How to set up an estate agency
Are you looking to pursue your dream of setting up your own estate agency business? If this sounds like you, our helpful guide is a great starting point.
In this article, we cover everything you need to know, from picking your operational area and choosing between residential or commercial real estate, to finding suitable business premises and picking the most appropriate estate agency insurance.
How to start an estate agency
Below, you can find our five steps to get you on your way to starting an estate agency business.
A business plan is a necessity when starting up any new business, whether it’s an estate agency or something completely different. The plan should help you to get a clear idea of the steps you will take to get your business where you need it to be. This can include goals and targets, branding ideas, growth projections, specifics about your target market or audience, financial information, potential problems or obstacles, identification of your competitors and more.
Building a plan gives you an opportunity to consider all aspects of your business and how you will make it a success.
You may have already made this decision, or identified which route you will take in your business plan, but before launching your new estate agency, it’s important to think about the types of properties you wish to sell.
A residential estate agency sells properties that are made to live in, such as houses and flats. Your agency would need to provide available properties for sale, offer viewings for potential buyers to look at the properties and communicate between buyers and sellers, particularly at the negotiating stage.
You may also choose to offer residential letting as a service. Homeowners who wish to let their homes out may require your services to help them find reputable and trustworthy tenants to rent the property to. This could involve regular communication between tenants and landlords to ensure everyone is happy.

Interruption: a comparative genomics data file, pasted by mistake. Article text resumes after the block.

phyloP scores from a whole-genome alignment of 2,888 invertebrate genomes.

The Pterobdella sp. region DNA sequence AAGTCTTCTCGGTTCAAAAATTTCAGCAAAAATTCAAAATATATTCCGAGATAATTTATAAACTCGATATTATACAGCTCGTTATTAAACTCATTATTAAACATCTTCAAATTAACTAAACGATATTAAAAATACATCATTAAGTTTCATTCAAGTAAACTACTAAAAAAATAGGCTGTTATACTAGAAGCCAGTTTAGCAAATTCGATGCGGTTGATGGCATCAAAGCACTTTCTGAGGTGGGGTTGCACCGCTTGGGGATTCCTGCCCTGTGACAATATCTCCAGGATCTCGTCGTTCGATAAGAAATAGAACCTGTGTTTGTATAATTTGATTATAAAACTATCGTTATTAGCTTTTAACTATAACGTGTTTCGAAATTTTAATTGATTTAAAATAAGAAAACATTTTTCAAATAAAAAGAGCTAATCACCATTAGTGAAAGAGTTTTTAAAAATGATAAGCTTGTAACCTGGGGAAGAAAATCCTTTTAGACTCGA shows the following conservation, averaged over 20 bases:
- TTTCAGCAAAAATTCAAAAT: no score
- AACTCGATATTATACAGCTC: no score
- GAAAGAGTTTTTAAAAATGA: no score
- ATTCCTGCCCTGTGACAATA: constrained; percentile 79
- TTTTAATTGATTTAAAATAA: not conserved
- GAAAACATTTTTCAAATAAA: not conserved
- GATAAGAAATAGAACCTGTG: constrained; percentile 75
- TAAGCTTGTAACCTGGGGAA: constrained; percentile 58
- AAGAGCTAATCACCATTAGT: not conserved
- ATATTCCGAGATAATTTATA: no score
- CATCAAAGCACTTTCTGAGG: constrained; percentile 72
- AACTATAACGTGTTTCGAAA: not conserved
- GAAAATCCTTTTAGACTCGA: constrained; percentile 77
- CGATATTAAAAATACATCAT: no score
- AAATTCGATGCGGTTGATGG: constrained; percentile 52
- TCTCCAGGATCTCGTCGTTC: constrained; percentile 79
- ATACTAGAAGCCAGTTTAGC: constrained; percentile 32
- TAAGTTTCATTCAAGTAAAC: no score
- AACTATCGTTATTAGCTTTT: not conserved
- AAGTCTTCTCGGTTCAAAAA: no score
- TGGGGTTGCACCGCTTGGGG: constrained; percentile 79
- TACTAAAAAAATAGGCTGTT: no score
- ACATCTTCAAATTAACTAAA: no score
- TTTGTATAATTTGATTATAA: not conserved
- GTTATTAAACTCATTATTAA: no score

A residential estate agent would need to ensure a property is sold in a timely manner, and you would be required to market the property to find potential buyers and book viewings in.
Dealing with commercial property is a different ball game altogether. Commercial property can cover a wider variety of buildings, from warehouses and office spaces to shops and even farm buildings. This means it’s good to have an expert understanding of what these spaces are used for and the kinds of businesses looking to buy or rent them.
There are generally more legal requirements and paperwork for commercial properties, so previous experience in this field will be essential. Things you may need to know include freehold vs. leasehold acquisition, planning law and landlord-tenant law.
While some businesses can successfully work on a regional or national level, estate agencies may need to pick smaller areas to operate in. You may have already decided on your operational area in your business plan, but it’s important to know the maximum distance you’d be willing to travel to sell a property.
While real estate mainly involves office work, there are times you will need to drive to various properties for viewings, and you need to consider how far you are willing to travel, taking time and petrol costs into account.
When starting up your estate agency business, specify your operational area on your social media channels and your website. You may wish to do this in miles, for example, up to 25 miles from Leeds city centre, or by specific locations, such as ‘Oxford’, ‘Bristol’, etc.
Should a person come to you with a property to sell or rent outside of your operational area, you should weigh up whether it’s worth travelling the extra distance or not.
Most estate agents need a physical premises to work from, but choosing one isn’t always easy. You need to consider whether you want a prime location, which could also come with premium rent or fees, or whether you’re happy in a quieter area that may cost a little less.
You can use your business plan that you created in Step 1 to determine how much rent you can afford, while keeping your running costs in mind too. This budget will likely determine the location and size of your business premises. You can always upsize or move in the future if the business is running well.
By now, you’ve decided on what kinds of properties you want to sell and you have secured your business premises. But you need some clients and some properties to sell.
Marketing and advertising your estate agency is so important. Below, you can find just some of the ways you can do this.